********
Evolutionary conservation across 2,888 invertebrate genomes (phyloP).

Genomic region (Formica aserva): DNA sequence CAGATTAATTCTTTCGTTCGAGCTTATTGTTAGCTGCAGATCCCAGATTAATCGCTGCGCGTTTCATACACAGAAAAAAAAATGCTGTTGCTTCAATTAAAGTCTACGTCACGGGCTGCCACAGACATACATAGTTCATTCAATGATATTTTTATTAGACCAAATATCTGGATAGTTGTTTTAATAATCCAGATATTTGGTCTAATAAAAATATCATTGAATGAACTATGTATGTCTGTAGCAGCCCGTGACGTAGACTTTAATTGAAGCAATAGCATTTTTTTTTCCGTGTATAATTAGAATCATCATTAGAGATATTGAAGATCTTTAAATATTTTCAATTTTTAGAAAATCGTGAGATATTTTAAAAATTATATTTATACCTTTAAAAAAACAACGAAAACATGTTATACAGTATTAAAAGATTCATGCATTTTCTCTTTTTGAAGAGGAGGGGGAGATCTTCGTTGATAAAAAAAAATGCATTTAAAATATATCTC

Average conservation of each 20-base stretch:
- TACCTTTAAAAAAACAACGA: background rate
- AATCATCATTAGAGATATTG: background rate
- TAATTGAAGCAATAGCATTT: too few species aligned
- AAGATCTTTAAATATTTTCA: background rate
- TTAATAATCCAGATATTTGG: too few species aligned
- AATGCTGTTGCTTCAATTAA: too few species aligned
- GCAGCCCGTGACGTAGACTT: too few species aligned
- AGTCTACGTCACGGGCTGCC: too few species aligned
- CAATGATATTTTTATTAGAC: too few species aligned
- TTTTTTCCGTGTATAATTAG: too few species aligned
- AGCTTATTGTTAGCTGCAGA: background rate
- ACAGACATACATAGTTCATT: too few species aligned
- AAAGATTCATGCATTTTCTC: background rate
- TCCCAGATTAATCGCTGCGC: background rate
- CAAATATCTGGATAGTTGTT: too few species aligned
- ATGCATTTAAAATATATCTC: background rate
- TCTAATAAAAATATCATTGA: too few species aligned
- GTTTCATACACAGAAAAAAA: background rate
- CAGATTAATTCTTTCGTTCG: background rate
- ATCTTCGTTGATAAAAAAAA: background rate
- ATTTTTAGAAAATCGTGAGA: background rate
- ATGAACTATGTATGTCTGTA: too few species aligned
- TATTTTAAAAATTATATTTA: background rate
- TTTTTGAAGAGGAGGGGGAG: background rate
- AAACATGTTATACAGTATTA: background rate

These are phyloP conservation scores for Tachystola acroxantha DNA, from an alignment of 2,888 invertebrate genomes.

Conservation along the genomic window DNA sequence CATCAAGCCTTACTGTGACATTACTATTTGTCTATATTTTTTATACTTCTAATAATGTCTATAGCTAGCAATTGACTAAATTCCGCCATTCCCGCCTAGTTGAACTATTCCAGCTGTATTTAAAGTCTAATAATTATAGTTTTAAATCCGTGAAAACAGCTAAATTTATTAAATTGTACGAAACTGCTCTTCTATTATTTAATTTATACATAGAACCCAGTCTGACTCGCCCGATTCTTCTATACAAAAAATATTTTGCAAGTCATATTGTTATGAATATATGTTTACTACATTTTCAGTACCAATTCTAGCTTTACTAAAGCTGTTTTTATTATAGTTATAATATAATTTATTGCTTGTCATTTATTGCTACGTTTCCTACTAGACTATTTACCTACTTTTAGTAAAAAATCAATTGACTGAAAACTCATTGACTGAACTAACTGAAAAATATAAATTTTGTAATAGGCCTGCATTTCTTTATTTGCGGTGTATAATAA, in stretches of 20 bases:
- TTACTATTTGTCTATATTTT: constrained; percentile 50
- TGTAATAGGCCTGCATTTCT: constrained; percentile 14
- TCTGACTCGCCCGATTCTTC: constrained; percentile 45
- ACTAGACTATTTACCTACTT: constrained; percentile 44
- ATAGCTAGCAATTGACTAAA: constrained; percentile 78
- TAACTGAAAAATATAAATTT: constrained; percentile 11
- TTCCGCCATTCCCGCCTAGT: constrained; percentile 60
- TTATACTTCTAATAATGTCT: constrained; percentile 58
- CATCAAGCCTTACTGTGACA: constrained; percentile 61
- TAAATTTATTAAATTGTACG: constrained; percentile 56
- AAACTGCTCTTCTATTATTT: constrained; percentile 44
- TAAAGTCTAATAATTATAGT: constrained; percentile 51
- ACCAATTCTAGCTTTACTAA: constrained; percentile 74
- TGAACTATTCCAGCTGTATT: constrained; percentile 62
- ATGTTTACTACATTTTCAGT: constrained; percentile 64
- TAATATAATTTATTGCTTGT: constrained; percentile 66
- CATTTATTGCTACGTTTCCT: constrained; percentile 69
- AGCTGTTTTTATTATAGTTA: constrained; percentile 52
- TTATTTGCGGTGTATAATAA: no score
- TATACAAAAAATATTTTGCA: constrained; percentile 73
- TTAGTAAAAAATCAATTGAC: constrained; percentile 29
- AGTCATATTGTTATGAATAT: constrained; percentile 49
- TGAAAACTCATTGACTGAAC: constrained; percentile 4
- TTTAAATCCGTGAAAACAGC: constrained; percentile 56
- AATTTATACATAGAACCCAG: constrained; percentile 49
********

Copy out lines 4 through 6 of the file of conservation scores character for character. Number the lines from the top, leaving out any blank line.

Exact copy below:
- TACCTTTAAAAAAACAACGA: background rate
- AATCATCATTAGAGATATTG: background rate
- TAATTGAAGCAATAGCATTT: too few species aligned